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Federal Government Blocks Controversial Aecon Acquisition by Chinese Firm CCC International Holdings

On May 23, Innovation Minister Navdeep Bains announced that the federal government would block the proposed acquisition of Aecon Construction for CA$1.5 billion by Chinese firm CCC International Holdings following a national security review. The controversial acquisition was roundly criticized by intelligence experts, Members of the Opposition, and national media outlets as a threat to national security.

Aecon Construction is a Canadian construction and engineering firm that has participated in the construction of the CN Tower, the Vancouver SkyTrain, the St. Lawrence Seaway, and the Halifax shipyard. CCCI is the overseas acquisition arm of the China Communications Construction Co. (CCCC), one of China’s largest state-owned enterprises (SOE) with operations in over 80 countries. Former CSIS director Ward Elcock told the Globe and Mail that the operations of Chinese SOE firms have long been a concern for Canada’s national security, stating that “a state-owned company will always do the bidding of China”. In response to the media controversy surrounding the deal over the last several months, Chinese Ambassador Lu Shaye stated that “Canadian media or the Canadian public is too sensitive about the Aecon case, because Aecon is just a construction company.”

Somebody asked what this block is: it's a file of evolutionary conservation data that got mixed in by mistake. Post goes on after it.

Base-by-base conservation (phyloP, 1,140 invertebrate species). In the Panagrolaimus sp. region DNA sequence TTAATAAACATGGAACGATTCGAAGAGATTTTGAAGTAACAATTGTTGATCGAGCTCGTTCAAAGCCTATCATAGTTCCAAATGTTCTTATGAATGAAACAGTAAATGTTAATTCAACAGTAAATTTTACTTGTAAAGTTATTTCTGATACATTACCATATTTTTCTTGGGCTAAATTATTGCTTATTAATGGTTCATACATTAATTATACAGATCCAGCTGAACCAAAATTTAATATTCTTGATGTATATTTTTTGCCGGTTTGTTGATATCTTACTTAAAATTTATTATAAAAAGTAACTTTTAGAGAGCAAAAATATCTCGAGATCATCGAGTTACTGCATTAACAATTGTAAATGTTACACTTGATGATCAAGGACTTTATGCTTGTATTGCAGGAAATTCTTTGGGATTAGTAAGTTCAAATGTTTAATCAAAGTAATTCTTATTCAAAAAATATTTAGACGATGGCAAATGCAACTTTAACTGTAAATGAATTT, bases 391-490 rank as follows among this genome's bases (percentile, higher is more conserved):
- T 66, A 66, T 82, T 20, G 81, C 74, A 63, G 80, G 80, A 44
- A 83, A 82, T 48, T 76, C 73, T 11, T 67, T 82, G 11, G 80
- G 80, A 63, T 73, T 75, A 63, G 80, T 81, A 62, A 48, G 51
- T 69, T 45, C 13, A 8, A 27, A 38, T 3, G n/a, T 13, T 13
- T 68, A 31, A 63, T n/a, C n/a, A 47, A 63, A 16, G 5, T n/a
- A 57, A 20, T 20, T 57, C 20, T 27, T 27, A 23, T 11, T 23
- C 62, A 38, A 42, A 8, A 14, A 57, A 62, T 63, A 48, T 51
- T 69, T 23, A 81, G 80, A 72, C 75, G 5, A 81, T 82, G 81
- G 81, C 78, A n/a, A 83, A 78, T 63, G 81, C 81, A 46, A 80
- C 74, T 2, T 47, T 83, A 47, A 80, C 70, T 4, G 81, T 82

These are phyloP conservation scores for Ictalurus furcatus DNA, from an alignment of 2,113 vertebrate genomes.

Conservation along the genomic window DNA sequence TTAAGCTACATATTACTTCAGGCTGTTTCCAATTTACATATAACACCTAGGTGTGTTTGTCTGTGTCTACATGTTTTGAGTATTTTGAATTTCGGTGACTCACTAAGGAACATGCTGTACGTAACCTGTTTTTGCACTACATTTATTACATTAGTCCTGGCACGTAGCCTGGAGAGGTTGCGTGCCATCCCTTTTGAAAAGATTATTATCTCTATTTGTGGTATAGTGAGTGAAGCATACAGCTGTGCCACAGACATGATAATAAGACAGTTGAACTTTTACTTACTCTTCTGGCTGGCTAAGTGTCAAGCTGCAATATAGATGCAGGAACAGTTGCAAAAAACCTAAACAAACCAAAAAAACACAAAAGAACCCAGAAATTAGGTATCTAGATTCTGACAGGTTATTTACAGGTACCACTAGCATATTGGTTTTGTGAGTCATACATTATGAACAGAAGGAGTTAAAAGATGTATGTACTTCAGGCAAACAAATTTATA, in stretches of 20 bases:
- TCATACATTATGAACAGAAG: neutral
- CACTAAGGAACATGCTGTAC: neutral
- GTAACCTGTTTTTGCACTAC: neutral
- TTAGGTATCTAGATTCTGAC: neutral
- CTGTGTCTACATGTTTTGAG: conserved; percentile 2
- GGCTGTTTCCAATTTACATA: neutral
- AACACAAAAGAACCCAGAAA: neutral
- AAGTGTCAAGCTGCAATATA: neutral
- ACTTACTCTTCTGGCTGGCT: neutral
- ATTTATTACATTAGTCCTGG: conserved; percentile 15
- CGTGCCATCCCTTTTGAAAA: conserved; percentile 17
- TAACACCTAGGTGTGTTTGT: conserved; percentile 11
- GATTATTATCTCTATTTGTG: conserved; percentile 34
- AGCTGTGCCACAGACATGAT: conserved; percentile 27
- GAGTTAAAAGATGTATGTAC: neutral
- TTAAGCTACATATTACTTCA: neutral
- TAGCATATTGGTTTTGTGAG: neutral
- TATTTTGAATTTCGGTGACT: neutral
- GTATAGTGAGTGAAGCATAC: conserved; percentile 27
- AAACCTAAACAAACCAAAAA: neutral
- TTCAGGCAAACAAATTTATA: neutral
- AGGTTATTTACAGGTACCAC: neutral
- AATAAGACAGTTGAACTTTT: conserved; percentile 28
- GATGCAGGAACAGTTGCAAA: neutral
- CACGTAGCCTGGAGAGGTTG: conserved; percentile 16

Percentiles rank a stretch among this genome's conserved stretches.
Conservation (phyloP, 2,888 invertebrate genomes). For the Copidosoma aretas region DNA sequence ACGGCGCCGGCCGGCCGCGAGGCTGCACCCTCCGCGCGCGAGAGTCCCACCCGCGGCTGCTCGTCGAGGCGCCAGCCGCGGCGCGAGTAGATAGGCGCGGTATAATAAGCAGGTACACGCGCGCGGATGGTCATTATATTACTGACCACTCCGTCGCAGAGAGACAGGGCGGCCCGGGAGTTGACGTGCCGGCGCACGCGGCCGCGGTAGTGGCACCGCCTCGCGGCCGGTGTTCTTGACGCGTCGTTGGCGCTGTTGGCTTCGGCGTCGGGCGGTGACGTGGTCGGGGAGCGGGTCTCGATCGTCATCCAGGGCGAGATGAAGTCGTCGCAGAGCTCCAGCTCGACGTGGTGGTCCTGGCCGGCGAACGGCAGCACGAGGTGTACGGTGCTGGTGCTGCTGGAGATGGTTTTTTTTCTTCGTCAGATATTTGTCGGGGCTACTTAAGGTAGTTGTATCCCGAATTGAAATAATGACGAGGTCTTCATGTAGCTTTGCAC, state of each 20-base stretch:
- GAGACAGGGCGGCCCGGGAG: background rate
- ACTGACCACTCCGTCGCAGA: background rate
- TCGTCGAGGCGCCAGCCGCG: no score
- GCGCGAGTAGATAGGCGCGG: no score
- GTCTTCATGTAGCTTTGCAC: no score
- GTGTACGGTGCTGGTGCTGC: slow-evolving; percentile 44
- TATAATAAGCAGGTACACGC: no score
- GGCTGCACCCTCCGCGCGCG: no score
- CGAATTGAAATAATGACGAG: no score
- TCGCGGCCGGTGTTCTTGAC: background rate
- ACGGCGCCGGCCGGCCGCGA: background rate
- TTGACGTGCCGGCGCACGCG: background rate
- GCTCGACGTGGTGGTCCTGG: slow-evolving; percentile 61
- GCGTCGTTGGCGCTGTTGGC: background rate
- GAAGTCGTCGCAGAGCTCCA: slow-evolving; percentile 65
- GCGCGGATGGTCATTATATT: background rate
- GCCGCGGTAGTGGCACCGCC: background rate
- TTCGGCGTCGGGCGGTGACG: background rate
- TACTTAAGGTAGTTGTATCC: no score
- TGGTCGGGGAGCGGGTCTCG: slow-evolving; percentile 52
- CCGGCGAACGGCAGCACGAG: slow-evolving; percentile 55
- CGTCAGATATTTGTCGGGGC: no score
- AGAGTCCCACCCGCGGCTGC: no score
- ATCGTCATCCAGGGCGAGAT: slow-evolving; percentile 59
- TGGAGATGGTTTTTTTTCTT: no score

Many expect the decision to block Aecon takeover by the Canadian government to cast a shadow over the potential free trade talks with China and may even lead to retaliation. Aecon is CCCI’s second acquisition attempt of a major western corporation. Its first bid of Australia’s engineering and construction giant John Holland in 2015 passed the security review and concluded successfully.

To date, very few deals have been blocked under the Investment Canada Act. Minister Bains’ announcement marks the second blocked Chinese investment: in 2014, Beida Jade Bird, a Chinese firm, planned to build a $30 million fire alarm manufacturing facility in Saint-Bruno de Montarville, Québec. However, the project was blocked because the location of the plant was deemed too close to the Canadian Space Agency, two kilometers away.

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